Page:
March Madness: A brief history of Bracketology Live

By Chris Huston

March Madness is upon us, which means people across the United States are frantically filling out their tournament brackets before the 2014 NCAA men’s basketball playoffs begin on Thursday.

It wasn’t always this way.

The NCAA tournament was, at one time, a rather quaint affair, with just eight teams involved from 1939 until 1950. By 1975, however, the field had grown to include 32 teams before expanding to 48 in the early 1980s. The current field of 64 took hold in 1985 (though play-in games were added in 2001 and 2010 to include, technically, 68 teams). 

With so many teams vying for a championship, someone had to make sense of it all. It just so happened that a young sports writer and St. Joseph's University administrator named Joe Lunardi was the one who did it.

Twenty years ago, Lunardi published his first guide to the NCAA basketball tournament in the Blue Ribbon College Basketball Yearbookand "Bracketology" -- the art and science of forecasting teams that will be selected to take part in March Madness  -- was born. 

Joe Lunardi is the father of Bracketology 

Lunardi's exhaustive work -- he broke down all 64 tournament teams in exquisite detail, sometimes working off of cocktail napkins -- was so influential and popular among sports media, he was soon hired by ESPN. He's been expounding on the subject for the sports network ever since via television and on his very own Bracketology page. 

Joe Lunardi's Bracketology
by SPORTSVIDEOS111 via YouTube

Lunardi even teaches an online course at St. Joseph's called "The Fundamentals of Bracketology".  The course includes a history of the NCAA Tournament, the team selection and seeding process and the analysis undertaken by individual schools and conferences to position themselves for NCAA championship participation.  Students conduct a realistic mock bracket as the final exam.

Bracketology

Bracketology is the process of predicting the field of the NCAA Basketball Tournament, named as such because it is commonly used to fill ... via WikipediaWikipediavia Wikipedia at 7:08 PM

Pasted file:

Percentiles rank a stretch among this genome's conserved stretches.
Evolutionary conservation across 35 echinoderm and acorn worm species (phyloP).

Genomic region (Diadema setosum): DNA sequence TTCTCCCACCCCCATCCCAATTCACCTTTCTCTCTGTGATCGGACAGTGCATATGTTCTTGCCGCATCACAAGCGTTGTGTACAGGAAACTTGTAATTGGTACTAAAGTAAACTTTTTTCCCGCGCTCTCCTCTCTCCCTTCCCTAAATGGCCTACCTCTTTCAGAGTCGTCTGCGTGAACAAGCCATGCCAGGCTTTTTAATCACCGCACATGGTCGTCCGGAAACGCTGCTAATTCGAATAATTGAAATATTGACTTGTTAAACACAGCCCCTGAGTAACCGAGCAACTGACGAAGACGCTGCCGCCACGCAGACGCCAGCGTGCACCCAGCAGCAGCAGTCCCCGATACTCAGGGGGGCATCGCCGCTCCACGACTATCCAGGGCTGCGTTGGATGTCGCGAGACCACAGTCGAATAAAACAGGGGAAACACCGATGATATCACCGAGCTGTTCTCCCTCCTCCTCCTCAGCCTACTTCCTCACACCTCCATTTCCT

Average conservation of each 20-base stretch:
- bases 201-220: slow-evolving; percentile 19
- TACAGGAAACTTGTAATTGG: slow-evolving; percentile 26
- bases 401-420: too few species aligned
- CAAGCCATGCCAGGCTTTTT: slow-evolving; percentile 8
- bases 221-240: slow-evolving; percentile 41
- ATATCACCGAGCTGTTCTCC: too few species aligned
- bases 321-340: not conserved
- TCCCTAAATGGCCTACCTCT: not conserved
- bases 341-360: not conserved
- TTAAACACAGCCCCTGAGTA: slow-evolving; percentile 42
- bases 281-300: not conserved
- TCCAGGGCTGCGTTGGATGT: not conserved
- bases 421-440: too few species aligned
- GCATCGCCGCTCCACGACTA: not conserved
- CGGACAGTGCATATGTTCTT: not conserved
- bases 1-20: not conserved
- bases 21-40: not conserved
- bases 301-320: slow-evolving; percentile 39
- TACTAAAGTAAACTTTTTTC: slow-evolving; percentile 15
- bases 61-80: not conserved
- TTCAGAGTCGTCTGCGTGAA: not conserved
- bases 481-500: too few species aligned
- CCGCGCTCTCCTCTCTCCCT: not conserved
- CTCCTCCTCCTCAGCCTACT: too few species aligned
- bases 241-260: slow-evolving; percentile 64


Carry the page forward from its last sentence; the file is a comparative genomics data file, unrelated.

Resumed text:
What started out as a labor of love by a basketball fanatic has somehow turned into something much bigger. Bracketology has become a ubiquitous term in recent years and has extended beyond its original connection with Lunardi. Sports writers now use the term colloquially to refer to any discussion or breakdown of the NCAA tournament. A cottage industry of other self-styled "Bracketologists" has emerged to build on Lunardi's original work. 

No one has been able to trademark the term over the years, either. Bracketology, it seems, now belongs to everyone.


Bracketology and its methods have even influenced pop culture. Its competitive format spawned two books written by Richard Sandomir and Mark Reiter, who took the concept and applied it to such arcane topics as film deaths and ad slogans. These days, it's common to see interactive online brackets asking us to choose the Best Oscar Movies (ABC) or to pick the world's most beautiful woman (Esquire).


Bracketology—the practice of parsing people, places, and things into discrete one-on-one matchups to determine which of the two is superior or preferable—works because it is simple. It is a system that helps us make clearer and cleaner decisions about what is good, better, best in our world. What could be simpler than breaking down a choice into either/or, black or white, this one or that one?

Adds Sandomir: 

"The format is not wishy-washy. It presents clear, inescapable, one-on-one choices. You might debate which of the two choices should advance but it's not like a multiple choice test. Pick one or the other and move on. I think people like that simplicity. You can teach it to virtually anyone."

The Godfather won ABC's "Best Oscar Movie of the Past 64 Years" Bracket  
Esquire Magazine determines its most beautiful woman in the world by conducting a bracketology-style tournament  
 
 

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Though partly responsible for helping to take "Bracketology" to a whole new level, Sandomir is quick to give credit for the idea for his books to March Madness itself:

"Neither would have occurred if not for the popularity of the tournament," he said. "My agent read something I'd written about the NCAA tournament and the brackets. He had never thought much about them before. And an idea clicked inside him: What if we applied the knockout formula to various other subjects in sports, politics, entertainment, culture, food, and so on, and hired experts in those fields to play out their own bracket and spice up some of the key matchups with short, pithy explanations?"

What if, indeed?

So the next time you fill out your March Madness bracket, or take part in an online tournament to pick your favorite food, travel destination or pop song, remember where it all started.

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